Yes, we boys never really grow up when it comes to guns, planes and similar inventions of destruction. On our way back, we stopped by the empty military museum to see what their cowboys and gendarmes used to shoot at each other. It was full of various pamphlets about the army and socialism, photographs of generals and military leaders in uniform, many weapons and a few planes. There were few English translations. Marijan, an enthusiast of everything that flies (and is the work of human hands), went to see the planes, and I photographed the employee of the museum, who chose the old bullet-proof limousine for rest. I also took a restful 15-minute nap at the ticket seller on a very stable chair with a semi-circular backrest. Getting up at 2am european time day after day sometimes felt a bit much.
Already after dark, we were returning to the hotel along the same route, when we realized that the road was closed with anti-personnel barriers with barbed wire and some soldiers. There’s probably a government office down the road. We should be walking around again, so damn tired from walking all day. We didn’t have a tank, but we went straight through, past the obstacles, and waved at the soldiers who were sending us back, completely ignoring their instructions. They didn’t shoot at us. I hope their superiors didn’t pull their ears the next day because of the incident.
We spent the rest of our days in Yangon mainly walking around the city. We found that there is a market in almost every side street. They sold many things, including used tools such as wrenches, screwdrivers, pliers and the like. All rusty, but still usable. Fresh, but not like in our country, really fresh fruits and vegetables were offered in many places, with no stands, just a few crates on the ground, a nylon mat or woven round trays were enough. We were checking out if there was any fruit that we had not seen before in SE Asia.
We also enjoyed vegetables in their cuisine. The plates of soup made from rice noodles or spaghetti, pieces of meat and vegetables were delicious. The food was not hot like in Thailand and Malaysia. If you wanted to clear your sinuses, you should have said so. Many restaurants had menus in English. For a late afternoon lunch (I think there is a rarely used term in slovene for this sort of meal, linner/lupper in English) I ordered a duck to a young waiter. When he wrapped it up by repeating what he had ordered, he said “das.” We corrected him so that it is not “das” but “dack”. He said “Yes, no problem, das” with a slightly longer ss like the German word dass and pointed to a chosen line on the menu with an English translation that said “duck”. His persuasive smile raised the hope that we would still get something that we Europeans are used to, and not some fried salamander. Later in the trip I realized that the Latin letter combination c+k is pronounced as s. This observation no longer surprised me, since k+y is also pronounced as ch.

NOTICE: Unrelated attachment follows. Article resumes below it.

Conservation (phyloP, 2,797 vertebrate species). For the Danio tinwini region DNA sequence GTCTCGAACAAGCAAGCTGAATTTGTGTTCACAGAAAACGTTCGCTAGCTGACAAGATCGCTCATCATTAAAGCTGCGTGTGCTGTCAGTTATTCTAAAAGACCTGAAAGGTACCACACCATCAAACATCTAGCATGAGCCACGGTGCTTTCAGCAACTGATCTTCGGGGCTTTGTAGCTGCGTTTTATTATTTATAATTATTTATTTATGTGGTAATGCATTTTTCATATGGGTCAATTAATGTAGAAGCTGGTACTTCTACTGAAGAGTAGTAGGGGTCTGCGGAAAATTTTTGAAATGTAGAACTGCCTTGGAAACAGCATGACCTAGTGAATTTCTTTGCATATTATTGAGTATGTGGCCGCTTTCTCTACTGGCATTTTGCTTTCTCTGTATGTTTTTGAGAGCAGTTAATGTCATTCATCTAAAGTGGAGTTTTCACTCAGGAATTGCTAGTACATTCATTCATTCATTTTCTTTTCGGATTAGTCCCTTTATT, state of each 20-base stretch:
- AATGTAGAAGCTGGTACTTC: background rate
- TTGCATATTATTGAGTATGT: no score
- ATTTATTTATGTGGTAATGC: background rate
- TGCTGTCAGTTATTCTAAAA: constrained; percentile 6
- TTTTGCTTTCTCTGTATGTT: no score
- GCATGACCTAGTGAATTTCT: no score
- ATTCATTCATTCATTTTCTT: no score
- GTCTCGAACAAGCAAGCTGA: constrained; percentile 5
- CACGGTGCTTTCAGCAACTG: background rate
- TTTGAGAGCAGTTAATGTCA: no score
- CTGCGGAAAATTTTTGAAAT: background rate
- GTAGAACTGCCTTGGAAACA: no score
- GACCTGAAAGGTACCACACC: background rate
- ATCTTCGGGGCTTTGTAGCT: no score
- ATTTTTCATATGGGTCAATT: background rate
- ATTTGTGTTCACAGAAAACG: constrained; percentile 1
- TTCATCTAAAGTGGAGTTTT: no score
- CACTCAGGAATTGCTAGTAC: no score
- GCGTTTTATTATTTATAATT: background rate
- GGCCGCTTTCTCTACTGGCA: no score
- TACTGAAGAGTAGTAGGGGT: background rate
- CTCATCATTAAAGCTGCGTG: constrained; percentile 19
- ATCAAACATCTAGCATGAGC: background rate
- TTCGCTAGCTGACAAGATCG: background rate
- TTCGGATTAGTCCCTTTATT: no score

Kyat is their national currency, so pronounced “chat”. We didn’t see any money changers, but we just found a seller in a small shop. The exchange rate was good, so we decided to exchange 300 dollars each. No commission, everything was great, he appeared honest and reliable, but there was one problem. He didn’t have that much money, $600 is a fortune. He went somewhere across an empty gravel area and disappeared for a while. When he came back with a white plastic bag in hand, it looked like he had gone to the store to get a snack. There were seven packets in it, each with 100 notes of 1000 chats. Then we got to count it all together. They were only conditionally dry, the moisture also ate into them. Some bills were so torn in several places that I would sooner dare to lift a thin slice of mortadella than such a bill. If it was torn in only one place, usually in the middle, it was already acceptable, he generously exchanged the most damaged for better ones. Counting was time-consuming, because the 1000-chat banknotes are quite large, to the touch as if they were pulled from the dirtiest and dustiest drawer, and besides, there was a perceptible stench of mold spreading around them. We each left with our fizzing plastic bag. “Chats” remained in it, the bags were given the function of a slightly larger wallet or a slightly smaller safe.
We also visited the zoo. I’m not exactly a supporter of such institutions, because I feel sorry for the animals that wander around a much larger territory in their natural environment. Still, I took some comfort in the fact that at least some of them were pretty well taken care of, judging by their exuberance. The otters really enjoyed that wetness, mom hippo and her little hippo as well. I don’t think they had polar bears.
In the first days, we devoted most of our communication to the younger generation. The children, who were selling sets of postcards and some souvenirs, quickly approached us. But they didn’t bother during the meal like they do elsewhere in SE Asia. They approached earlier or later, but if food arrived on the table during their visit, they left and waited outside. Restaurants also do not like their guests to be disturbed during their meal, so the owners and waiters probably set criteria for when, how and what. Marijan took a photo with the little monk.
From Yangon we went to Kyaiktiyo via Bago.